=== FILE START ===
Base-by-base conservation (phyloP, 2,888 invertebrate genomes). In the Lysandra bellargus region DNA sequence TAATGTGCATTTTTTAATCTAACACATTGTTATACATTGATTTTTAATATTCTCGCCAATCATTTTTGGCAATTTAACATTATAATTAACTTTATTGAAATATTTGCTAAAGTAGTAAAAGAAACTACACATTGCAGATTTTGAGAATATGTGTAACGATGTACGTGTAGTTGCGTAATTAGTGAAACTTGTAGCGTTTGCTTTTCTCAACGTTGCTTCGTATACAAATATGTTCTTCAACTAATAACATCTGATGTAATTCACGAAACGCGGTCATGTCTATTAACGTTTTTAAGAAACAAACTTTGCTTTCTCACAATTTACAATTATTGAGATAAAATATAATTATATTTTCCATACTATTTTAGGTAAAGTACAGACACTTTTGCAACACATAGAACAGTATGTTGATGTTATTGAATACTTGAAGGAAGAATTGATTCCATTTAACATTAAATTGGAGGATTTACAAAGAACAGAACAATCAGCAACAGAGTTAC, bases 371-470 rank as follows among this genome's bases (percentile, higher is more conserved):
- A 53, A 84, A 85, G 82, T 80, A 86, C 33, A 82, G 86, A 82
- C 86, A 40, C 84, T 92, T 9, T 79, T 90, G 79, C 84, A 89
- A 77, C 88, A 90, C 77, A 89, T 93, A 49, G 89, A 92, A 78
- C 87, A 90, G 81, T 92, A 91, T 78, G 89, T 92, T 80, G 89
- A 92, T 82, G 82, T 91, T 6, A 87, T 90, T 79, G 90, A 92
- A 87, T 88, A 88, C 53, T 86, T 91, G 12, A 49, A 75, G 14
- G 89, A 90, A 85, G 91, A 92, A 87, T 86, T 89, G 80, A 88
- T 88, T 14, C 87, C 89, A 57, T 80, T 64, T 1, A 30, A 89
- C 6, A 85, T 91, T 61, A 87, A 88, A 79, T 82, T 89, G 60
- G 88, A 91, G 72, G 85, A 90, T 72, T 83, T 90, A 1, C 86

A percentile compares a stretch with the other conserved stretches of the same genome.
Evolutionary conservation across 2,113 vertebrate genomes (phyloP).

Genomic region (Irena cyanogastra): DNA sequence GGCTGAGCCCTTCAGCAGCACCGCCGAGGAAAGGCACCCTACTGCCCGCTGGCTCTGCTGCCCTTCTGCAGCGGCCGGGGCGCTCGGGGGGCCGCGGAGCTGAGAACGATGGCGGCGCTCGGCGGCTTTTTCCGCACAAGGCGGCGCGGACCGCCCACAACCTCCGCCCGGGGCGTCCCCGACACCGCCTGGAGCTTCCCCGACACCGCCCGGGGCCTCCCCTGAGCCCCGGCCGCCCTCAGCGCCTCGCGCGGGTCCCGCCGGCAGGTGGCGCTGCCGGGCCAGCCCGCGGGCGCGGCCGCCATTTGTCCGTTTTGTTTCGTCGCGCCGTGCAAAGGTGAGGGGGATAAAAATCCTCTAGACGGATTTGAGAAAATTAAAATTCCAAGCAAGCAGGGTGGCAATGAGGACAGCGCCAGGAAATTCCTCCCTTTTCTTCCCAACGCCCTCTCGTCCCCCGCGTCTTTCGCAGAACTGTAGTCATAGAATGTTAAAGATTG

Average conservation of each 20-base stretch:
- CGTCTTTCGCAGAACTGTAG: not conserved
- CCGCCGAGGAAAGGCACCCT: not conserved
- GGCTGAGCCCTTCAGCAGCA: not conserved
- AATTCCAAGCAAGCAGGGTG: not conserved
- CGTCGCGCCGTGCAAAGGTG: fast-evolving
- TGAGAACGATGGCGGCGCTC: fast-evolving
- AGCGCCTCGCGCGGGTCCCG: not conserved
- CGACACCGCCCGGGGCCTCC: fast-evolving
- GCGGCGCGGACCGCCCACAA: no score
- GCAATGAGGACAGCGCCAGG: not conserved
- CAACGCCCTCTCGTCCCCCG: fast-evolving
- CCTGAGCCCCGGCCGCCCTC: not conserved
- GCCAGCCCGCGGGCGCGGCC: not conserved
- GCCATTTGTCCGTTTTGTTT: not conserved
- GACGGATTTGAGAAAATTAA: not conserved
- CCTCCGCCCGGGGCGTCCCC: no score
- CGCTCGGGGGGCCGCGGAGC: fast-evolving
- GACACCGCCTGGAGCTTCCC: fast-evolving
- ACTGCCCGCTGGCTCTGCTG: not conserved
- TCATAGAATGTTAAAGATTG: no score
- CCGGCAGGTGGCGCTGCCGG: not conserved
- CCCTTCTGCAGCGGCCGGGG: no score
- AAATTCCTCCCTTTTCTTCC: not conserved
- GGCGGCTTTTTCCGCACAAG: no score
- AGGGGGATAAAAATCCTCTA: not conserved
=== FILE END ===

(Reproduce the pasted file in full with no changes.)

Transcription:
Base-by-base conservation (phyloP, 2,888 invertebrate genomes). In the Lysandra bellargus region DNA sequence TAATGTGCATTTTTTAATCTAACACATTGTTATACATTGATTTTTAATATTCTCGCCAATCATTTTTGGCAATTTAACATTATAATTAACTTTATTGAAATATTTGCTAAAGTAGTAAAAGAAACTACACATTGCAGATTTTGAGAATATGTGTAACGATGTACGTGTAGTTGCGTAATTAGTGAAACTTGTAGCGTTTGCTTTTCTCAACGTTGCTTCGTATACAAATATGTTCTTCAACTAATAACATCTGATGTAATTCACGAAACGCGGTCATGTCTATTAACGTTTTTAAGAAACAAACTTTGCTTTCTCACAATTTACAATTATTGAGATAAAATATAATTATATTTTCCATACTATTTTAGGTAAAGTACAGACACTTTTGCAACACATAGAACAGTATGTTGATGTTATTGAATACTTGAAGGAAGAATTGATTCCATTTAACATTAAATTGGAGGATTTACAAAGAACAGAACAATCAGCAACAGAGTTAC, bases 371-470 rank as follows among this genome's bases (percentile, higher is more conserved):
- A 53, A 84, A 85, G 82, T 80, A 86, C 33, A 82, G 86, A 82
- C 86, A 40, C 84, T 92, T 9, T 79, T 90, G 79, C 84, A 89
- A 77, C 88, A 90, C 77, A 89, T 93, A 49, G 89, A 92, A 78
- C 87, A 90, G 81, T 92, A 91, T 78, G 89, T 92, T 80, G 89
- A 92, T 82, G 82, T 91, T 6, A 87, T 90, T 79, G 90, A 92
- A 87, T 88, A 88, C 53, T 86, T 91, G 12, A 49, A 75, G 14
- G 89, A 90, A 85, G 91, A 92, A 87, T 86, T 89, G 80, A 88
- T 88, T 14, C 87, C 89, A 57, T 80, T 64, T 1, A 30, A 89
- C 6, A 85, T 91, T 61, A 87, A 88, A 79, T 82, T 89, G 60
- G 88, A 91, G 72, G 85, A 90, T 72, T 83, T 90, A 1, C 86

A percentile compares a stretch with the other conserved stretches of the same genome.
Evolutionary conservation across 2,113 vertebrate genomes (phyloP).

Genomic region (Irena cyanogastra): DNA sequence GGCTGAGCCCTTCAGCAGCACCGCCGAGGAAAGGCACCCTACTGCCCGCTGGCTCTGCTGCCCTTCTGCAGCGGCCGGGGCGCTCGGGGGGCCGCGGAGCTGAGAACGATGGCGGCGCTCGGCGGCTTTTTCCGCACAAGGCGGCGCGGACCGCCCACAACCTCCGCCCGGGGCGTCCCCGACACCGCCTGGAGCTTCCCCGACACCGCCCGGGGCCTCCCCTGAGCCCCGGCCGCCCTCAGCGCCTCGCGCGGGTCCCGCCGGCAGGTGGCGCTGCCGGGCCAGCCCGCGGGCGCGGCCGCCATTTGTCCGTTTTGTTTCGTCGCGCCGTGCAAAGGTGAGGGGGATAAAAATCCTCTAGACGGATTTGAGAAAATTAAAATTCCAAGCAAGCAGGGTGGCAATGAGGACAGCGCCAGGAAATTCCTCCCTTTTCTTCCCAACGCCCTCTCGTCCCCCGCGTCTTTCGCAGAACTGTAGTCATAGAATGTTAAAGATTG

Average conservation of each 20-base stretch:
- CGTCTTTCGCAGAACTGTAG: not conserved
- CCGCCGAGGAAAGGCACCCT: not conserved
- GGCTGAGCCCTTCAGCAGCA: not conserved
- AATTCCAAGCAAGCAGGGTG: not conserved
- CGTCGCGCCGTGCAAAGGTG: fast-evolving
- TGAGAACGATGGCGGCGCTC: fast-evolving
- AGCGCCTCGCGCGGGTCCCG: not conserved
- CGACACCGCCCGGGGCCTCC: fast-evolving
- GCGGCGCGGACCGCCCACAA: no score
- GCAATGAGGACAGCGCCAGG: not conserved
- CAACGCCCTCTCGTCCCCCG: fast-evolving
- CCTGAGCCCCGGCCGCCCTC: not conserved
- GCCAGCCCGCGGGCGCGGCC: not conserved
- GCCATTTGTCCGTTTTGTTT: not conserved
- GACGGATTTGAGAAAATTAA: not conserved
- CCTCCGCCCGGGGCGTCCCC: no score
- CGCTCGGGGGGCCGCGGAGC: fast-evolving
- GACACCGCCTGGAGCTTCCC: fast-evolving
- ACTGCCCGCTGGCTCTGCTG: not conserved
- TCATAGAATGTTAAAGATTG: no score
- CCGGCAGGTGGCGCTGCCGG: not conserved
- CCCTTCTGCAGCGGCCGGGG: no score
- AAATTCCTCCCTTTTCTTCC: not conserved
- GGCGGCTTTTTCCGCACAAG: no score
- AGGGGGATAAAAATCCTCTA: not conserved